Whether it’s in the form of growing plants, precious stones, or deliberately blended pigments, there’s a human impulse to surround ourselves with green in the art we create, the environments we inhabit, and the spaces we build. Green evokes fertile landscapes, growth and prosperity, and even health and wellness. Learn about how green has been made and understood across various cultures and traditions represented in the museum’s collections.
At A Glance
Although green surrounds our everyday life, the chlorophyll that makes plants green isn’t used in artwork because it fades too quickly.
While there aren’t many plant sources of green dyes in the art world, some Indian paintings use beetle wings to mimic shiny green emeralds. In very special works of art, emeralds could be carved to make unique objects, or were made into jewelry.
The green patina on copper and bronze objects occurs as the copper corrodes. Patina occurs naturally when copper comes into contact with salty or acidic surroundings. See, for instance, how a range of corrosion products affects the surface color of the ancient Chinese bronze ritual vessel below: most of the surface is covered with a smooth, tin oxide-stained pale green with copper compounds, but there are also numerous scattered small patches of dull red cuprite, and the bright, powdery green seen here and there represents copper chloride. Explore this object in 3D:
Copper corrosion products can be taken advantage of to create man-made copper green pigments; more commonly, however, the green mineral malachite can be ground to make paints. Malachite is often used in paintings in China.
Copper, together with lead, is often the basis of green glazes in ceramics. Mixtures of copper with yellow particles of lead tin oxide or lead antimony oxide are also used for green enamels.
Okabe Mineo (1919–1990, Seto, Aichi Prefecture) was the son of Kato Tokuro, another leading figure in the Momoyama Revival. During his early career, Okabe continued his father’s repertory of Mino-style Oribe, Yellow Seto, and Shino glazes. (From the early 1960s, he focused on Chinese-style celadon glazes.) Nonetheless, he exhibited his works not in the annual Traditional Craft Exhibition but in the fine arts Nitten, where ceramics were shown alongside painting and sculpture. In the 1954 Nitten exhibition, his Green Oribe-glazed jar received a major prize. Okabe’s throwing is deft and fast, and his Green Oribe glaze is a deep, blue-edged tone. His versions of the “gong-shaped” serving dish, in both Green Oribe and Yellow Seto modes, show how a potter might develop a distinctive form and then try it in diverse glaze formats.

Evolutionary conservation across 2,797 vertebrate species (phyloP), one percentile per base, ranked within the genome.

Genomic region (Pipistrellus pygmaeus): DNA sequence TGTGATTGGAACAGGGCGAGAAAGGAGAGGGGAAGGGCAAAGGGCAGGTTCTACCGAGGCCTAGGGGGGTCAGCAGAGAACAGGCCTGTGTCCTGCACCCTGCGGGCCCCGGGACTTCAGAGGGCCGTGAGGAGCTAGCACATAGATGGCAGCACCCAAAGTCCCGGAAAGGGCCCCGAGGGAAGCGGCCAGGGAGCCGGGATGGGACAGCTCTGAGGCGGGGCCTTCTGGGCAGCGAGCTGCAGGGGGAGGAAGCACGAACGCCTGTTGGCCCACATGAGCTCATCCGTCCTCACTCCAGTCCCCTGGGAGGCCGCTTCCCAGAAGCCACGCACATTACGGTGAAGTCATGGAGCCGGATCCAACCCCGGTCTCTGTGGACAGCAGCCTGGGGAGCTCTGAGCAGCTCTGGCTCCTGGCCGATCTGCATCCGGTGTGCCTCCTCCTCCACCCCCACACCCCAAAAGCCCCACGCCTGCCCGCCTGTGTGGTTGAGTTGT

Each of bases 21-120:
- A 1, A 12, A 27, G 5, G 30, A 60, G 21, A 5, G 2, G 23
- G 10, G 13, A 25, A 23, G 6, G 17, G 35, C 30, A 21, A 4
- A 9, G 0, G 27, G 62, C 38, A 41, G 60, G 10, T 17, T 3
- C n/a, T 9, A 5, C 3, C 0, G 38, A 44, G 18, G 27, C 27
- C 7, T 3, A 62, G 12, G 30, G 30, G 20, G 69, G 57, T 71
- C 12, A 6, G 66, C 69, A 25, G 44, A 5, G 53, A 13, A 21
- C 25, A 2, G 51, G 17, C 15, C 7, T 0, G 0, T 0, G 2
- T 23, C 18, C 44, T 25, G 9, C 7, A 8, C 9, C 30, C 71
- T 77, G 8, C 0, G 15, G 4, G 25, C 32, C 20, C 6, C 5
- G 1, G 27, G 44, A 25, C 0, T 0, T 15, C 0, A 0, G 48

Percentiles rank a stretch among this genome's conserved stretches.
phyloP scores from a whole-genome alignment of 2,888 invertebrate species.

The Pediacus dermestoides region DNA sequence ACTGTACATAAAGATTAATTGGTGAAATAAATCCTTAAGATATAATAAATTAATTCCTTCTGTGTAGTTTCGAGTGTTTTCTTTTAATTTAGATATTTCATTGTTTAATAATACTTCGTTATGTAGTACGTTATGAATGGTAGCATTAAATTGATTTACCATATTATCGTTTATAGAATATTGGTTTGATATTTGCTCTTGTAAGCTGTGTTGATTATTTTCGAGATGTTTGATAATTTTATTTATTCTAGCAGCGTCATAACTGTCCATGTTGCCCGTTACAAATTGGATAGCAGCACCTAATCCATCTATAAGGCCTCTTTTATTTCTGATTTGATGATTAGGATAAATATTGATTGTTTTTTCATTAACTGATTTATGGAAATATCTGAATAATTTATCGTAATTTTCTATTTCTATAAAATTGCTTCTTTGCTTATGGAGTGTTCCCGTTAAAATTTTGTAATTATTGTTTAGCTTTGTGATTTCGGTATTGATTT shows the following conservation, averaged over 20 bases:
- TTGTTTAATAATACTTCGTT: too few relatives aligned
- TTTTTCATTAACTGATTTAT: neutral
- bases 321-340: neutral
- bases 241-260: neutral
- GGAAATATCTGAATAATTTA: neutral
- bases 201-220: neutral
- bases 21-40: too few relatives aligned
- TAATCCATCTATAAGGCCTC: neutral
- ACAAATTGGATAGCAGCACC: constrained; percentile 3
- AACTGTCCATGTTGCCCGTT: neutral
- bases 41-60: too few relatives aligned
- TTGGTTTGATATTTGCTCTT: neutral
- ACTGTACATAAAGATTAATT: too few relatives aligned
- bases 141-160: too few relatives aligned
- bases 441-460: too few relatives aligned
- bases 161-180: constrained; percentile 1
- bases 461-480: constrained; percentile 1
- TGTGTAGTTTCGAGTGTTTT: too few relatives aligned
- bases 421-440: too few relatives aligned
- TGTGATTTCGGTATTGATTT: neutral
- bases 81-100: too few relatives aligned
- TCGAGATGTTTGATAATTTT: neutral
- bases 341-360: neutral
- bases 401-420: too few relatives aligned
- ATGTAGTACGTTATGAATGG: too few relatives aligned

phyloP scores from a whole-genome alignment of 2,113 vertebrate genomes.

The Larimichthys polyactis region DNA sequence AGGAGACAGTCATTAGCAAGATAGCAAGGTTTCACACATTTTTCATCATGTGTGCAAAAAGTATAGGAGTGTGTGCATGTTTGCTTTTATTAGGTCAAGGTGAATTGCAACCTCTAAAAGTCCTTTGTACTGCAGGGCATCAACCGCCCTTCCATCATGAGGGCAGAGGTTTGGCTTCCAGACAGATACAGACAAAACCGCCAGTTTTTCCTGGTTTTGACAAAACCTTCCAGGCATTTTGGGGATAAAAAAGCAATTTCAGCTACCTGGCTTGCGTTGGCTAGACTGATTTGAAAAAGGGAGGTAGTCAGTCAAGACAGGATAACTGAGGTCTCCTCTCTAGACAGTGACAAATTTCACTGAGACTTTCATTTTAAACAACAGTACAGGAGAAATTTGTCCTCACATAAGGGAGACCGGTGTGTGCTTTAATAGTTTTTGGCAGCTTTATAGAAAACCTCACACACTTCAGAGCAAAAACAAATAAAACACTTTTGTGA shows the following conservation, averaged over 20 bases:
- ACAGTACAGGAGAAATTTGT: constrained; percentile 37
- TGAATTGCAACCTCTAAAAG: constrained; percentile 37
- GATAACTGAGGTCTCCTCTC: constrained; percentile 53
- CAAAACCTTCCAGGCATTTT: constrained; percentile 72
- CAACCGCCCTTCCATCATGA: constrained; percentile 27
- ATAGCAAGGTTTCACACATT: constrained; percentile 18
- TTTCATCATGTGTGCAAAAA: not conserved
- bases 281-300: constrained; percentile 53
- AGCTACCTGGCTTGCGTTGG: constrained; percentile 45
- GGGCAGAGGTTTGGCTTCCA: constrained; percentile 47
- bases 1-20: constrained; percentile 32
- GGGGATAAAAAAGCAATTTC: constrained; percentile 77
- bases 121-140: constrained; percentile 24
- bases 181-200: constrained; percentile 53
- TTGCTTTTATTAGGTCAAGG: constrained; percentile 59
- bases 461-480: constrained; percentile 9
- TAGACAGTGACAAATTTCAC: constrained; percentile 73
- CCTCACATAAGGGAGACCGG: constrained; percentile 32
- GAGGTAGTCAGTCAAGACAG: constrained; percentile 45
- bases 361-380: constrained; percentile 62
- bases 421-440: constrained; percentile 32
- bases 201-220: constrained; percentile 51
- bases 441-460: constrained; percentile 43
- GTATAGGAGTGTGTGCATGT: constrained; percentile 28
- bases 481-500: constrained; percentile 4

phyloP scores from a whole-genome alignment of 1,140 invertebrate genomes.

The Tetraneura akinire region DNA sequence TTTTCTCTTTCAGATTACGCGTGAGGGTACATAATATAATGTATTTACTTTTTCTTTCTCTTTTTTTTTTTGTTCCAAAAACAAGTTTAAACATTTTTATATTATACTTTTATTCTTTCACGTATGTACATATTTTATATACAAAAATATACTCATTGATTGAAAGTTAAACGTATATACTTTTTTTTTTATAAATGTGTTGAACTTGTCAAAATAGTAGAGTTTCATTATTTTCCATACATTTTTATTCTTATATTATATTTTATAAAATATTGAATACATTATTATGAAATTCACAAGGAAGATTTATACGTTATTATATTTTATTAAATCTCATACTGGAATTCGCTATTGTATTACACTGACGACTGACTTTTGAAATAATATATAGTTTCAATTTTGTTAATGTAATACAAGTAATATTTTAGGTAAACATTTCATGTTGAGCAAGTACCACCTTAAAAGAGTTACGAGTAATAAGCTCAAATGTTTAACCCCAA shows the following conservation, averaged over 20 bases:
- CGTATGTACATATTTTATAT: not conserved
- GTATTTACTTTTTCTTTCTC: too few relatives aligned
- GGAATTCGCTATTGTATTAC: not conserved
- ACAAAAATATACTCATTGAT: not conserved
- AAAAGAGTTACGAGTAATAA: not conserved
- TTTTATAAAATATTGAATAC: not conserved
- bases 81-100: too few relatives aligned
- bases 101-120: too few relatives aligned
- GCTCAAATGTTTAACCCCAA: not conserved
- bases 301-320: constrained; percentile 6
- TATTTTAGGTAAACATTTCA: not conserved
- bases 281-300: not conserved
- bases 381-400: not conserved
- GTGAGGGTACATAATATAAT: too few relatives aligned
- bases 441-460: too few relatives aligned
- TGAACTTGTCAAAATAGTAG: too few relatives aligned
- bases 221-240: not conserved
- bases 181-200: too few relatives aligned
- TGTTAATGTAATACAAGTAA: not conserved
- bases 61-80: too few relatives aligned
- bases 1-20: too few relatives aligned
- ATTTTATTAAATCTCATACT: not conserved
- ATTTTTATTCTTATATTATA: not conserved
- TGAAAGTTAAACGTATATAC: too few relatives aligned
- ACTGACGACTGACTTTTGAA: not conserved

Chrome green is a very new addition to the artists’ palette, only becoming prevalent in the nineteenth century, but it can be found in many of the American works at the National Museum of Asian Art.
“Celadon” refers to a large family of high-fired ceramics. Their glazes are colored by small percentages of iron oxide. When fired in an oxygen-deprived, or reducing, atmosphere, the glazes turn variable shades of bluish green, traditionally described with the French word céladon. The word is commonly believed to have been derived from a seventeenth-century French drama, L’Astrée, in which a shepherd named Céladon appears dressed in a gray-green robe. Some modern scholars prefer the term “green ware,” but the poetic French name is more likely to remind a reader that celadon ceramics can exhibit a broad range of colors, from sky blue to sea green.
The smooth, luminous blue-green glaze of this vase is characteristic of celadon made in Longquan, in south China, during the late thirteenth to early fourteenth century. The handles, molded in the shape of fish with dragon heads, provide the sole decoration. Although the shape is modeled after a bronze vase, the texture of the Longquan glaze is often compared to jade, a prized material in China. Vases like this were made for domestic use and export.